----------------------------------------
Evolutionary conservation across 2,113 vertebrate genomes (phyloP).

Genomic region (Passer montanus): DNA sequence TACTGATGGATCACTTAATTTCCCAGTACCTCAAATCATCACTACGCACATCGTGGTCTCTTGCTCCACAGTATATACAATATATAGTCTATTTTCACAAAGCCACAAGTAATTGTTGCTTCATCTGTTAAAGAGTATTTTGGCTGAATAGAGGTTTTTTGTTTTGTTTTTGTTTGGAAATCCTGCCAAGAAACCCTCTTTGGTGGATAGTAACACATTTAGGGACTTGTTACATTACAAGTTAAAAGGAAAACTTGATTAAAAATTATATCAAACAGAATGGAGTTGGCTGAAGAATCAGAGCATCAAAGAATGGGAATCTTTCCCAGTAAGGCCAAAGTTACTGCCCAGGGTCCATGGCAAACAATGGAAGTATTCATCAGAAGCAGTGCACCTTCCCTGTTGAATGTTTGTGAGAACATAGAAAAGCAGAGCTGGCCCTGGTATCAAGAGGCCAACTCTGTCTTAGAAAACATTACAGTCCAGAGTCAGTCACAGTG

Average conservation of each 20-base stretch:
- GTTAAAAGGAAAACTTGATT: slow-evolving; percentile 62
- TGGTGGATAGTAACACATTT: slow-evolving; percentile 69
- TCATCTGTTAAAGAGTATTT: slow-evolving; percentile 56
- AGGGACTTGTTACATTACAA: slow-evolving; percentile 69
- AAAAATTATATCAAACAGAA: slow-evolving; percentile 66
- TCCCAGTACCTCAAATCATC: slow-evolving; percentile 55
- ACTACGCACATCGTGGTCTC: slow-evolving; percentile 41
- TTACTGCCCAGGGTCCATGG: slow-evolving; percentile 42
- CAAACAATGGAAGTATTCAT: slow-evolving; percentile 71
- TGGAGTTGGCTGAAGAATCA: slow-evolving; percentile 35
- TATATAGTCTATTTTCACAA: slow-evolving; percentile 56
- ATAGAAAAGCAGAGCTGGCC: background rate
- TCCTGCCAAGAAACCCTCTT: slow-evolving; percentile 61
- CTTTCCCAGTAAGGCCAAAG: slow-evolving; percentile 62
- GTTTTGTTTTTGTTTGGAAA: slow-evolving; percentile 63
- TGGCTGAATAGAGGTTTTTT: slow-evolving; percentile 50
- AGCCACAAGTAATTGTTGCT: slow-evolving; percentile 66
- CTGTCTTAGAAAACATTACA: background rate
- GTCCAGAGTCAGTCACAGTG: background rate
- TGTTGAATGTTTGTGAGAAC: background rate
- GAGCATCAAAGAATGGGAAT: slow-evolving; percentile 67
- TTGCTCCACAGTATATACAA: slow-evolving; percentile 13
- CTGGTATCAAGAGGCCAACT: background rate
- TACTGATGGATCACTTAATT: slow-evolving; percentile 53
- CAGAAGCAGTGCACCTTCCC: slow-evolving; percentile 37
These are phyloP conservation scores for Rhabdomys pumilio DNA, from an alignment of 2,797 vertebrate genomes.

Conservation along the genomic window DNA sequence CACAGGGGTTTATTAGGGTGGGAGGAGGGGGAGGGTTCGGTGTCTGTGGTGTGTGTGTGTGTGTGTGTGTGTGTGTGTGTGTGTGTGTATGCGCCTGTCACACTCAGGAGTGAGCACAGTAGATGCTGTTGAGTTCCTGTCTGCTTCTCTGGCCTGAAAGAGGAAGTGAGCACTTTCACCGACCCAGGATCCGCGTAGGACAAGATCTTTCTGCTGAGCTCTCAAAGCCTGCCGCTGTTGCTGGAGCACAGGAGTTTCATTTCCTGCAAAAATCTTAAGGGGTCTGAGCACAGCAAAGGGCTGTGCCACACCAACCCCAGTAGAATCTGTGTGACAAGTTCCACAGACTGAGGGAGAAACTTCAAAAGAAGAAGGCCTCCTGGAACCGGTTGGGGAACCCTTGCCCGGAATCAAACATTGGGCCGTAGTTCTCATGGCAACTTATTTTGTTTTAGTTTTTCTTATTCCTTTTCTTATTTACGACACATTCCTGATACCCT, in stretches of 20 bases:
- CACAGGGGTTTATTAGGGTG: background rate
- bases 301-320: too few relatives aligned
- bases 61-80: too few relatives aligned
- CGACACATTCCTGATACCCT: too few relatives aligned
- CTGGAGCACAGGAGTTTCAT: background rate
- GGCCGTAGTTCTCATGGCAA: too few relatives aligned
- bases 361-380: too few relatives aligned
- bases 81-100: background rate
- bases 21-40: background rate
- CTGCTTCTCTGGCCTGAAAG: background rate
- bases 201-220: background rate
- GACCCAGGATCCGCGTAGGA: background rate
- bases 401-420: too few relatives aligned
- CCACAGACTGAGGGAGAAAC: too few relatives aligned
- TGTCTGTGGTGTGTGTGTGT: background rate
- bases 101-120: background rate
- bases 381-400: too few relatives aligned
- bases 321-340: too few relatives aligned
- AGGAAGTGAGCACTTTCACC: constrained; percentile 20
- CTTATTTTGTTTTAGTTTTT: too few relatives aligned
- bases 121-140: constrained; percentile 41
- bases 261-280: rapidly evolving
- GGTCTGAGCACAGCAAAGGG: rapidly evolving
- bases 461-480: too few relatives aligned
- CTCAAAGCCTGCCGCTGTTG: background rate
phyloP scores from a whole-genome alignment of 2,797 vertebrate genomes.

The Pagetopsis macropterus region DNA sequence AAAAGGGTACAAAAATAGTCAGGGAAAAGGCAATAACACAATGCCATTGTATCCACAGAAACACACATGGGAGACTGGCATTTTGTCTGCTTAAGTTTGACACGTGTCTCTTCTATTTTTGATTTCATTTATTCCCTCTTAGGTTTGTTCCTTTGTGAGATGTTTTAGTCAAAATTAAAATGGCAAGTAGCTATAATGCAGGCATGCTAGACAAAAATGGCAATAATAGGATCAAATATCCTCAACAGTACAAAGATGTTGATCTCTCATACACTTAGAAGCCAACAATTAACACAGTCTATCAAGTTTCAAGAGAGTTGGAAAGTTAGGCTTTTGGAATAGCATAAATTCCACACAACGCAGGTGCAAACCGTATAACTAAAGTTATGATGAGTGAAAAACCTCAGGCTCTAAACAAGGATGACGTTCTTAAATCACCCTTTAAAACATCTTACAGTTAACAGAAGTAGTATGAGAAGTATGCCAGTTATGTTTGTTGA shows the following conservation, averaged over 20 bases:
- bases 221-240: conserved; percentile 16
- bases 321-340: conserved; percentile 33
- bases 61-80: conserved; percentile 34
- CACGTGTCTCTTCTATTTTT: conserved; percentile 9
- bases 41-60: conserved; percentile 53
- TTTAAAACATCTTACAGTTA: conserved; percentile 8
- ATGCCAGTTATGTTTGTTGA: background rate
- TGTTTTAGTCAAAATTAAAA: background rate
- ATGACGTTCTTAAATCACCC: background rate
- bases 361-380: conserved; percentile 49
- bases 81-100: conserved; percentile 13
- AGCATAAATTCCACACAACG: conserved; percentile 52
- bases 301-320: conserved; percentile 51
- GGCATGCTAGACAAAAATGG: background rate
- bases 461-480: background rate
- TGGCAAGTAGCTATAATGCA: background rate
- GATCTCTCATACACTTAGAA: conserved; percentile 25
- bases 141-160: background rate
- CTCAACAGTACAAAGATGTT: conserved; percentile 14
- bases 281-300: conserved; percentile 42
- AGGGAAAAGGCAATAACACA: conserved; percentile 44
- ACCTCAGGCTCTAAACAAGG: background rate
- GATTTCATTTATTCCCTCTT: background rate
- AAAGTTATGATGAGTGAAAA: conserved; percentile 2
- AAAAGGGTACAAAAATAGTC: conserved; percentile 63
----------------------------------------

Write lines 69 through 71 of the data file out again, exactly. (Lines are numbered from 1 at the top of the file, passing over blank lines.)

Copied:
- AGCATAAATTCCACACAACG: conserved; percentile 52
- bases 301-320: conserved; percentile 51
- GGCATGCTAGACAAAAATGG: background rate